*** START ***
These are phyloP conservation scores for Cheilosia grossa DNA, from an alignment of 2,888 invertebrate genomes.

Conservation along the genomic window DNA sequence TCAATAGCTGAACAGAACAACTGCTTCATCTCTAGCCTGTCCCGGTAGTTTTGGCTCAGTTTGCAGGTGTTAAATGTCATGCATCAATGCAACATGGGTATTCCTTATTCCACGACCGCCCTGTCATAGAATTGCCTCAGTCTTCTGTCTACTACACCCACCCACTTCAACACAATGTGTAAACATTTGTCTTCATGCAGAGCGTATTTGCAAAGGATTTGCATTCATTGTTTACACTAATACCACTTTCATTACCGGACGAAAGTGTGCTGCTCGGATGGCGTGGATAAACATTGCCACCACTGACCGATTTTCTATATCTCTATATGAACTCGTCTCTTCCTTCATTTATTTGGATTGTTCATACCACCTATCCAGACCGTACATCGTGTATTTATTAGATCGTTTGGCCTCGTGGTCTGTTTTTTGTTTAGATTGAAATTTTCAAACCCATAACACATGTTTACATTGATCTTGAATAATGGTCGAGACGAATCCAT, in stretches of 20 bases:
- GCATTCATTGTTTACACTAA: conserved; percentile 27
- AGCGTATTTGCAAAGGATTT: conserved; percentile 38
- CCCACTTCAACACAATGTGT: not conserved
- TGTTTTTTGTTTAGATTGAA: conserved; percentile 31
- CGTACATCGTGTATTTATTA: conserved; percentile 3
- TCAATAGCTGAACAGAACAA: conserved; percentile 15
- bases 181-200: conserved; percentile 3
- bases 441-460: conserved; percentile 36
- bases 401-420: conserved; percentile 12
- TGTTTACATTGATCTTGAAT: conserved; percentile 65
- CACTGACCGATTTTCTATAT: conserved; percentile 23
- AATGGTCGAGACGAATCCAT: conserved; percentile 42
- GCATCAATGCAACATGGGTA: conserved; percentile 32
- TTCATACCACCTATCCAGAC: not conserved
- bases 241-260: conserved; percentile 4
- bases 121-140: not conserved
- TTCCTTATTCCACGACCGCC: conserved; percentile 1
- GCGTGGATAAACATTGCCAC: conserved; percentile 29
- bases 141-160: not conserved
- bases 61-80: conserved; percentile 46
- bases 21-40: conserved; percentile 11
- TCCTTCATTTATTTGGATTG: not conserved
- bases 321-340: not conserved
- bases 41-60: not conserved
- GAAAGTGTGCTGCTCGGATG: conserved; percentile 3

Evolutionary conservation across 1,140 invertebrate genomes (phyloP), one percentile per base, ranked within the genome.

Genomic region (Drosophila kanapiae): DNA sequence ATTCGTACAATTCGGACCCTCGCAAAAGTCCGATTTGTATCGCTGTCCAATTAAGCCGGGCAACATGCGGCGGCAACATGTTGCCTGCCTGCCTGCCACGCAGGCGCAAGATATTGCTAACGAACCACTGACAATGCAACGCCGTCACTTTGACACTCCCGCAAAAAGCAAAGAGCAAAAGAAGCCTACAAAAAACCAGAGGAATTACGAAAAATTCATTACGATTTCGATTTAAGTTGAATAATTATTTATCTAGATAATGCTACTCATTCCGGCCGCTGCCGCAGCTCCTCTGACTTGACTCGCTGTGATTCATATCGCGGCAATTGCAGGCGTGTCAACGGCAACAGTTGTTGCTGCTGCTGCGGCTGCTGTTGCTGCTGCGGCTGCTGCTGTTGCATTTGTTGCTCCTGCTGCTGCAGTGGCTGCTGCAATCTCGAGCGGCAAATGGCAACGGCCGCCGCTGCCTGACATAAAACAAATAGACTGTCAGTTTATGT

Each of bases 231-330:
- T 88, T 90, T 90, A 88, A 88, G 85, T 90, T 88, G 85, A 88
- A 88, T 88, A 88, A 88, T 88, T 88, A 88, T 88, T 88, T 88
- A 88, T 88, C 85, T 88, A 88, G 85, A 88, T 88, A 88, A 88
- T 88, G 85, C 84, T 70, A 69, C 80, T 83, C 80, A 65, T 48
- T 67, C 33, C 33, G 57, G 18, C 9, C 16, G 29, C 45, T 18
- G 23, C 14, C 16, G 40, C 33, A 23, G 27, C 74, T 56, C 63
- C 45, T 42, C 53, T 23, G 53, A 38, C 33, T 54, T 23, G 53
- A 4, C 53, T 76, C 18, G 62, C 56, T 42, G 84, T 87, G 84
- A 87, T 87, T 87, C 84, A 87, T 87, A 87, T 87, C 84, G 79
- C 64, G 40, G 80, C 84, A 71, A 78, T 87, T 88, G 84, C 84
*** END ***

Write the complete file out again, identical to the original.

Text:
These are phyloP conservation scores for Cheilosia grossa DNA, from an alignment of 2,888 invertebrate genomes.

Conservation along the genomic window DNA sequence TCAATAGCTGAACAGAACAACTGCTTCATCTCTAGCCTGTCCCGGTAGTTTTGGCTCAGTTTGCAGGTGTTAAATGTCATGCATCAATGCAACATGGGTATTCCTTATTCCACGACCGCCCTGTCATAGAATTGCCTCAGTCTTCTGTCTACTACACCCACCCACTTCAACACAATGTGTAAACATTTGTCTTCATGCAGAGCGTATTTGCAAAGGATTTGCATTCATTGTTTACACTAATACCACTTTCATTACCGGACGAAAGTGTGCTGCTCGGATGGCGTGGATAAACATTGCCACCACTGACCGATTTTCTATATCTCTATATGAACTCGTCTCTTCCTTCATTTATTTGGATTGTTCATACCACCTATCCAGACCGTACATCGTGTATTTATTAGATCGTTTGGCCTCGTGGTCTGTTTTTTGTTTAGATTGAAATTTTCAAACCCATAACACATGTTTACATTGATCTTGAATAATGGTCGAGACGAATCCAT, in stretches of 20 bases:
- GCATTCATTGTTTACACTAA: conserved; percentile 27
- AGCGTATTTGCAAAGGATTT: conserved; percentile 38
- CCCACTTCAACACAATGTGT: not conserved
- TGTTTTTTGTTTAGATTGAA: conserved; percentile 31
- CGTACATCGTGTATTTATTA: conserved; percentile 3
- TCAATAGCTGAACAGAACAA: conserved; percentile 15
- bases 181-200: conserved; percentile 3
- bases 441-460: conserved; percentile 36
- bases 401-420: conserved; percentile 12
- TGTTTACATTGATCTTGAAT: conserved; percentile 65
- CACTGACCGATTTTCTATAT: conserved; percentile 23
- AATGGTCGAGACGAATCCAT: conserved; percentile 42
- GCATCAATGCAACATGGGTA: conserved; percentile 32
- TTCATACCACCTATCCAGAC: not conserved
- bases 241-260: conserved; percentile 4
- bases 121-140: not conserved
- TTCCTTATTCCACGACCGCC: conserved; percentile 1
- GCGTGGATAAACATTGCCAC: conserved; percentile 29
- bases 141-160: not conserved
- bases 61-80: conserved; percentile 46
- bases 21-40: conserved; percentile 11
- TCCTTCATTTATTTGGATTG: not conserved
- bases 321-340: not conserved
- bases 41-60: not conserved
- GAAAGTGTGCTGCTCGGATG: conserved; percentile 3

Evolutionary conservation across 1,140 invertebrate genomes (phyloP), one percentile per base, ranked within the genome.

Genomic region (Drosophila kanapiae): DNA sequence ATTCGTACAATTCGGACCCTCGCAAAAGTCCGATTTGTATCGCTGTCCAATTAAGCCGGGCAACATGCGGCGGCAACATGTTGCCTGCCTGCCTGCCACGCAGGCGCAAGATATTGCTAACGAACCACTGACAATGCAACGCCGTCACTTTGACACTCCCGCAAAAAGCAAAGAGCAAAAGAAGCCTACAAAAAACCAGAGGAATTACGAAAAATTCATTACGATTTCGATTTAAGTTGAATAATTATTTATCTAGATAATGCTACTCATTCCGGCCGCTGCCGCAGCTCCTCTGACTTGACTCGCTGTGATTCATATCGCGGCAATTGCAGGCGTGTCAACGGCAACAGTTGTTGCTGCTGCTGCGGCTGCTGTTGCTGCTGCGGCTGCTGCTGTTGCATTTGTTGCTCCTGCTGCTGCAGTGGCTGCTGCAATCTCGAGCGGCAAATGGCAACGGCCGCCGCTGCCTGACATAAAACAAATAGACTGTCAGTTTATGT

Each of bases 231-330:
- T 88, T 90, T 90, A 88, A 88, G 85, T 90, T 88, G 85, A 88
- A 88, T 88, A 88, A 88, T 88, T 88, A 88, T 88, T 88, T 88
- A 88, T 88, C 85, T 88, A 88, G 85, A 88, T 88, A 88, A 88
- T 88, G 85, C 84, T 70, A 69, C 80, T 83, C 80, A 65, T 48
- T 67, C 33, C 33, G 57, G 18, C 9, C 16, G 29, C 45, T 18
- G 23, C 14, C 16, G 40, C 33, A 23, G 27, C 74, T 56, C 63
- C 45, T 42, C 53, T 23, G 53, A 38, C 33, T 54, T 23, G 53
- A 4, C 53, T 76, C 18, G 62, C 56, T 42, G 84, T 87, G 84
- A 87, T 87, T 87, C 84, A 87, T 87, A 87, T 87, C 84, G 79
- C 64, G 40, G 80, C 84, A 71, A 78, T 87, T 88, G 84, C 84